We start on a sandy trail through pine and oak woods, alongside the Virgin River bed. We actually walk the riverbed most of the way, as it has dried up in the summer heat – it’s basically a very thin stream at this point. Cara’s quick to point out that care should be taken nonetheless, as the weather can change in an instant, and gullywashers can sluice through the canyons and riverbeds, with an outcome I don’t like to dwell on…but good to know! Surrounding us are spectacular views of canyon walls in their living colors of red streaked with black, white and grey where water has scored the cliffs.

Standing inside the deep pink Dual Arches – incredible!

At first the sand is golden. But as we near Dual Arches Alcove, it turns the most glorious shade of pink – absolutely unbelievable. Stones in the sand which are a vivid turquoise blue turn grey when picked up – a trick of the sun and the sand. The weather which had begun cool, turns very hot halfway to Dual Arches, but when the canyon walls narrow and we come to the great Dual Arches Alcove, it becomes almost chilly.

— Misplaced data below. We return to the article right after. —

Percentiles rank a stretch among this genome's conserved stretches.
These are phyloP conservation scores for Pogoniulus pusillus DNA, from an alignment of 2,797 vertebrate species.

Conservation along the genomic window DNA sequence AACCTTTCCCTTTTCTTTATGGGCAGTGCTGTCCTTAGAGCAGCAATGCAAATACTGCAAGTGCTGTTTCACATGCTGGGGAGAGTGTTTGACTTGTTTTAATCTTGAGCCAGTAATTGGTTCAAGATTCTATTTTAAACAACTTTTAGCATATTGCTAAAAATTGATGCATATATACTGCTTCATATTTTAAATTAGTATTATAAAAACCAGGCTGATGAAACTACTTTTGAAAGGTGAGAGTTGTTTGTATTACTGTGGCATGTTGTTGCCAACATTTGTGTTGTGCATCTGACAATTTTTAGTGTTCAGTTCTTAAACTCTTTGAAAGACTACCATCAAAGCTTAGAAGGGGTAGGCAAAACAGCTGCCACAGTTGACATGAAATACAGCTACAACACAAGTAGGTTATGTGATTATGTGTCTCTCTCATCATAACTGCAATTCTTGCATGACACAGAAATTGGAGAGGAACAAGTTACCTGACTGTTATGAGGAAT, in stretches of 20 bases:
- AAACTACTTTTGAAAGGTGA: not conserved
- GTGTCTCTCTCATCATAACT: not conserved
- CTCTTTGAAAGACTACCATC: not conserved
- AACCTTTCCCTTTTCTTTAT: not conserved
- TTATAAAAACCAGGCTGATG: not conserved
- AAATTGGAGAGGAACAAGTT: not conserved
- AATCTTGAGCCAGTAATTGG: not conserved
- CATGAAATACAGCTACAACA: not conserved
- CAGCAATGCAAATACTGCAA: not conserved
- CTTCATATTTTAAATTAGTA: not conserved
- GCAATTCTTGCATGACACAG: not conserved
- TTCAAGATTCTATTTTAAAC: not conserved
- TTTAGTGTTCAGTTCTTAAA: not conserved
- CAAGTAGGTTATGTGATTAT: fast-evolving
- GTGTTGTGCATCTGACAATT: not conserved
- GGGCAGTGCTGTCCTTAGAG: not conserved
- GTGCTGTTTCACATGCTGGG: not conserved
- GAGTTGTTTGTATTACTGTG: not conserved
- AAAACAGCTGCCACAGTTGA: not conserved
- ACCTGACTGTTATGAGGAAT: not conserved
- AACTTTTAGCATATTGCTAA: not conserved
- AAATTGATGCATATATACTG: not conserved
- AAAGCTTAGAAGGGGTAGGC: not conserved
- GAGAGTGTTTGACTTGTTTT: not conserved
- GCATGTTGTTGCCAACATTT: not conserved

Dual Arches Alcove – spectacular and awe-inspiring – reaches to the sky in two great arches. The lower one will one day begin to disintegrate and then fall; its hold is precarious on the rock face. The arches are all colors – exquisitely beautiful. We eat our lunch in their shadow, drinking gallons of water to ward off dehydration. Then we hike for approximately half an hour over deep pink rocks and boulders to a waterfall in the cliff face. The canyons narrow our path til we can squeeze no further. The rocks and boulders – making for a tricky hike – are a bright reddish pink – all fallen from the canyon walls and swept into a rocky riverbed by gullywashers.

Ro and Bonnie – ahead of the pack!

Bob, Bonnie and I are a little ahead of the pack on our way back. We mostly stay with the riverbed, which meanders this way and that. In full sun, it is hot, hot, hot. In the shade, the scent is intensely green. Our entire hike takes six hours with a brief time out for lunch.